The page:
How do Internet Cookies Work?

Internet cookies seem to have a negative impression on people because of the misconceptions about them, especially back in 2000 when they received media attention regarding Internet privacy concerns. On the contrary, internet cookies are actually incredibly simple.

Cookies enable websites to gather accurate information about its visitors and allow users to navigate the web more easily. In a nutshell, cookies provide a better user experience by storing data that websites can simply access again the next time a user visits the said sites.

So how do internet cookies work? To help you understand, it is best if we first discuss what a cookie is. A cookie is a piece of information in the form of text that web servers can store on the hard disk of a user. Through cookies, websites can store information on a user’s machine in order to later retrieve it for easier navigation and user experience. What you must understand is that cookies are not programs and they are not able to gather information on their own. Therefore, even if they are stored in your hard disk, they cannot collect personal information about you from your computer.

How do Internet Cookies Work

Websites create unique ID numbers for its users and visitors. These websites mostly use cookies to store the ID numbers on each of the user’s machines. This is helpful for website designers since they can use these ID numbers to customize their web pages for you. For example, upon signing up in a website, you entered your full name. The website can then use the ID stored in the cookie to know that the page should display “Welcome back, (your name)” upon your log in.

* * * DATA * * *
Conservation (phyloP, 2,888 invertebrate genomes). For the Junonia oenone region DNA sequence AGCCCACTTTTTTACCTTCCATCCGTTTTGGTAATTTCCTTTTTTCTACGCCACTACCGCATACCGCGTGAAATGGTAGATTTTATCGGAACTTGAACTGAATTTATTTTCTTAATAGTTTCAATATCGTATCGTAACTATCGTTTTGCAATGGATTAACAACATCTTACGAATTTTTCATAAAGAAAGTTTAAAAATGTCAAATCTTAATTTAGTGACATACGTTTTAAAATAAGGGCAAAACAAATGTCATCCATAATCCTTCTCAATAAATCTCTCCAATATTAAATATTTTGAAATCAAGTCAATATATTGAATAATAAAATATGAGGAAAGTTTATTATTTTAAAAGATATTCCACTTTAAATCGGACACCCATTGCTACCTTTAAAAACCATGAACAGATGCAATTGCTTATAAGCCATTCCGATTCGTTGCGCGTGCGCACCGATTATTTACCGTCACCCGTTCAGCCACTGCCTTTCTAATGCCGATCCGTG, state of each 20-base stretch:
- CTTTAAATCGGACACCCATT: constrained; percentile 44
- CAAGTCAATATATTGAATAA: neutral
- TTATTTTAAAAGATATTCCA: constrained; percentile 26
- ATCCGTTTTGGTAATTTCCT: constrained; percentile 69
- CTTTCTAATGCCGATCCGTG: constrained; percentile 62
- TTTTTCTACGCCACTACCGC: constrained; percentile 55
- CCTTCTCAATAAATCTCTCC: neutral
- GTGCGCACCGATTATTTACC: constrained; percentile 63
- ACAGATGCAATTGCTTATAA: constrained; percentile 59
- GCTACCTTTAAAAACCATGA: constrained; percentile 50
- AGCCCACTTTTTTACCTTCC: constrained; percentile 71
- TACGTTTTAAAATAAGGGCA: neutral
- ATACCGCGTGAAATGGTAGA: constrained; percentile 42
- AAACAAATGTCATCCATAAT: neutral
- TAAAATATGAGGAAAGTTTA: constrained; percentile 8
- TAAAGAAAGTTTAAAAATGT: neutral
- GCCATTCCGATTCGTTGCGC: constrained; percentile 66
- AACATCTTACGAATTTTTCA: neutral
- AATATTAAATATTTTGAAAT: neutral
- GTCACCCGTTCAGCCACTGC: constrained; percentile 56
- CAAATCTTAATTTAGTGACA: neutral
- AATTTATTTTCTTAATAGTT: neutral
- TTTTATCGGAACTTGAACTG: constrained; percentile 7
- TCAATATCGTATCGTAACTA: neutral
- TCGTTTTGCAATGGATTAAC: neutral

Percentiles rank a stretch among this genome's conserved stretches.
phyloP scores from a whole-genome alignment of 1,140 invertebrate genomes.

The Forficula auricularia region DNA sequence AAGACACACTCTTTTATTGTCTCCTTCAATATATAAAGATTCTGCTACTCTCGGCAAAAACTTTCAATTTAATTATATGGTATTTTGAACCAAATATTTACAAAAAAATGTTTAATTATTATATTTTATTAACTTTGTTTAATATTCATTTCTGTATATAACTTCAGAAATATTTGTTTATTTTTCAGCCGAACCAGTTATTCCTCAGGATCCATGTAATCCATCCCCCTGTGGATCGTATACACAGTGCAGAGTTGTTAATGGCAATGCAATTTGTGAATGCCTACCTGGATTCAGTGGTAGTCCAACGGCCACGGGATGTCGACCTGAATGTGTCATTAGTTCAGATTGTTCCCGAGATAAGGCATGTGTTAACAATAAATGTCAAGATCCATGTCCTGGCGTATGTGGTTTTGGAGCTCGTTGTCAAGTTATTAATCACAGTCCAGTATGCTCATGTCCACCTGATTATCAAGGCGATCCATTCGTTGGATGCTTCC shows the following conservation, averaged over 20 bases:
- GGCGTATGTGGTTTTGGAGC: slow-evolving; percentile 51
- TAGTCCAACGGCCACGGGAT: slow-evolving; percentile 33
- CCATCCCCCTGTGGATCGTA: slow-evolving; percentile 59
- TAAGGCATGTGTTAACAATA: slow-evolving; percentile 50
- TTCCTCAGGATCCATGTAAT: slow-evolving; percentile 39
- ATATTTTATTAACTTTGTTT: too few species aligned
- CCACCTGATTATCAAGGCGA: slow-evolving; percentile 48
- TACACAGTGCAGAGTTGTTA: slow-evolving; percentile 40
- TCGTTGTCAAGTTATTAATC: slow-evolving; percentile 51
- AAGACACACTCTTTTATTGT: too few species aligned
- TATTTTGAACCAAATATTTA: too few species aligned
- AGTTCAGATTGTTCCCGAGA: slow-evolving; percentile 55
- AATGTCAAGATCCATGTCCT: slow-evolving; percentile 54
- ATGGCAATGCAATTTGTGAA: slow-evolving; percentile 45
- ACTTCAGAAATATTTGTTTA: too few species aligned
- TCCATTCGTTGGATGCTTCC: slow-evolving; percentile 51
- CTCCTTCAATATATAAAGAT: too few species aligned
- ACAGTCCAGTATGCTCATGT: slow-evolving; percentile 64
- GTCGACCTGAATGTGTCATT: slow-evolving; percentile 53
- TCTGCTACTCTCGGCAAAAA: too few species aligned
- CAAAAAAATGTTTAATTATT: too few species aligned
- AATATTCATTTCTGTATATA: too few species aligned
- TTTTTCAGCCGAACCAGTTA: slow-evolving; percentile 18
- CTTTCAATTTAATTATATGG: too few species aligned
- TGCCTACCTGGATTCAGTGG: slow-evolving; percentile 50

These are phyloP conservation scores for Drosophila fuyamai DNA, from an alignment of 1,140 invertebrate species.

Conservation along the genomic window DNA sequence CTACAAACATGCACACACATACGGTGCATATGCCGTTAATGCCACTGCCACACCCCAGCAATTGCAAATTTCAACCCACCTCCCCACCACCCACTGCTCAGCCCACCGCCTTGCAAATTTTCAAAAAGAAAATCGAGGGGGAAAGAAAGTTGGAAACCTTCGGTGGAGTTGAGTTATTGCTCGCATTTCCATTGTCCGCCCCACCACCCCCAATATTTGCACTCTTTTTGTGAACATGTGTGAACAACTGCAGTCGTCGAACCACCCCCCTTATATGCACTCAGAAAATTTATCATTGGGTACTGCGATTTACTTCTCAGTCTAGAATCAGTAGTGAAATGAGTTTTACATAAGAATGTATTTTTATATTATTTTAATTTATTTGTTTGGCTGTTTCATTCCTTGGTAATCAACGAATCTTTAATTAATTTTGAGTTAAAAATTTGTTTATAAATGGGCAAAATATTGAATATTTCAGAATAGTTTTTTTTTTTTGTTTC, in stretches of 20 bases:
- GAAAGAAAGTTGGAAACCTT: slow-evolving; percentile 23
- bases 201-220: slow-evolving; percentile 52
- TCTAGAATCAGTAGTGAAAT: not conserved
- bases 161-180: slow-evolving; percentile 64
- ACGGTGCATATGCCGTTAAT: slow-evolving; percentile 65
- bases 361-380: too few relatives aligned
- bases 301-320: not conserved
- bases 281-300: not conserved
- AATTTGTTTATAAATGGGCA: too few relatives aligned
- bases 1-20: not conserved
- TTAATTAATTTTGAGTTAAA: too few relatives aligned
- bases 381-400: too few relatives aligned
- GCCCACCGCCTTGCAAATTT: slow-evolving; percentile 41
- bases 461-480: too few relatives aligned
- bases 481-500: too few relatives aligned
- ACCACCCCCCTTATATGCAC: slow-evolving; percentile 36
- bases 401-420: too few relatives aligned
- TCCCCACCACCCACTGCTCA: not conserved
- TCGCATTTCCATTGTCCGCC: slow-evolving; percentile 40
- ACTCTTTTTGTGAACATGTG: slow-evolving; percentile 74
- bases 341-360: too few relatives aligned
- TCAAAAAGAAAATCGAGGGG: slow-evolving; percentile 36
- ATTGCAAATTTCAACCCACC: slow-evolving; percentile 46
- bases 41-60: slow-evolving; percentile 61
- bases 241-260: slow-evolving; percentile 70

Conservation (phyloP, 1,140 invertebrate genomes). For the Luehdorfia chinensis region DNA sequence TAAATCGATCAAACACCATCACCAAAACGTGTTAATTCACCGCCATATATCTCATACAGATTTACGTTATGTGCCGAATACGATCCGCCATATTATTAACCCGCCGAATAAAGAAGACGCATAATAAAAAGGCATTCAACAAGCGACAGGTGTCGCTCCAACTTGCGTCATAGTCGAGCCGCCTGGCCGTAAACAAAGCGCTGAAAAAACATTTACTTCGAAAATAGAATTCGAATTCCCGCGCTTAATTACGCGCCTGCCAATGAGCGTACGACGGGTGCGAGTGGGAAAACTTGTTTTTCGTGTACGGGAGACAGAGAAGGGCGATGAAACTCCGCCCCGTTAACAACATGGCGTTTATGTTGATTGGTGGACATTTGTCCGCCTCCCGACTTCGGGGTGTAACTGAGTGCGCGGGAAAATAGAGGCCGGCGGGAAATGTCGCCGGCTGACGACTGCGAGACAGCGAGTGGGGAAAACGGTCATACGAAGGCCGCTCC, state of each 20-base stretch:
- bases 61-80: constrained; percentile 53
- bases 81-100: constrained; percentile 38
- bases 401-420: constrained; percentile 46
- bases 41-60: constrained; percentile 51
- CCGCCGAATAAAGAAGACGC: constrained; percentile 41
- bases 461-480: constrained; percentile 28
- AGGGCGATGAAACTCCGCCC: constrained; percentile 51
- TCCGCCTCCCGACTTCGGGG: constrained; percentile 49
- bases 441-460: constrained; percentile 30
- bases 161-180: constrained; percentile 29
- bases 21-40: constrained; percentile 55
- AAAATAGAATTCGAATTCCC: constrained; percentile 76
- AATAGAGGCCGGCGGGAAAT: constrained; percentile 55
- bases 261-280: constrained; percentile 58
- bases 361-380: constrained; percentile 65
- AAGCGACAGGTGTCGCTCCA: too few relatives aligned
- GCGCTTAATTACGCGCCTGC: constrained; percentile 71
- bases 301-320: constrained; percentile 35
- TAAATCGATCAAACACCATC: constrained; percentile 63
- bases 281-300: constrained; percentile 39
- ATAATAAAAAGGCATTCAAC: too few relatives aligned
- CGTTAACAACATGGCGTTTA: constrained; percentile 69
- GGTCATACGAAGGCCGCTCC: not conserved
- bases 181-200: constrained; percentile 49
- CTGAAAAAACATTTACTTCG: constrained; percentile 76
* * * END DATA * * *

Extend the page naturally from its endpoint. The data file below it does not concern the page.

Cookies are text files; therefore, you can access them and actually open them to see what they contain. Websites can only retrieve the cookies that they sent to your machine. They will not be able to retrieve information from other cookie files or from your hard drive through these cookies.

To show you how cookie data moves, let us use Amazon.com as our example. When you go to Amazon.com by typing their URL in the address bar, your browser requests the home page by contacting Amazon’s server. As your browser contacts Amazon’s server, it also looks for a cookie file that was previously set by Amazon in your hard disk. If it finds the Amazon cookie file, it will be sent by your browser to Amazon’s server together with the URL. Amazon’s server will then receive the cookie data and request for a page which is paired with the data in the cookie file. Should there be no cookie file, Amazon’s server will then create a new ID for you that they can store in their database.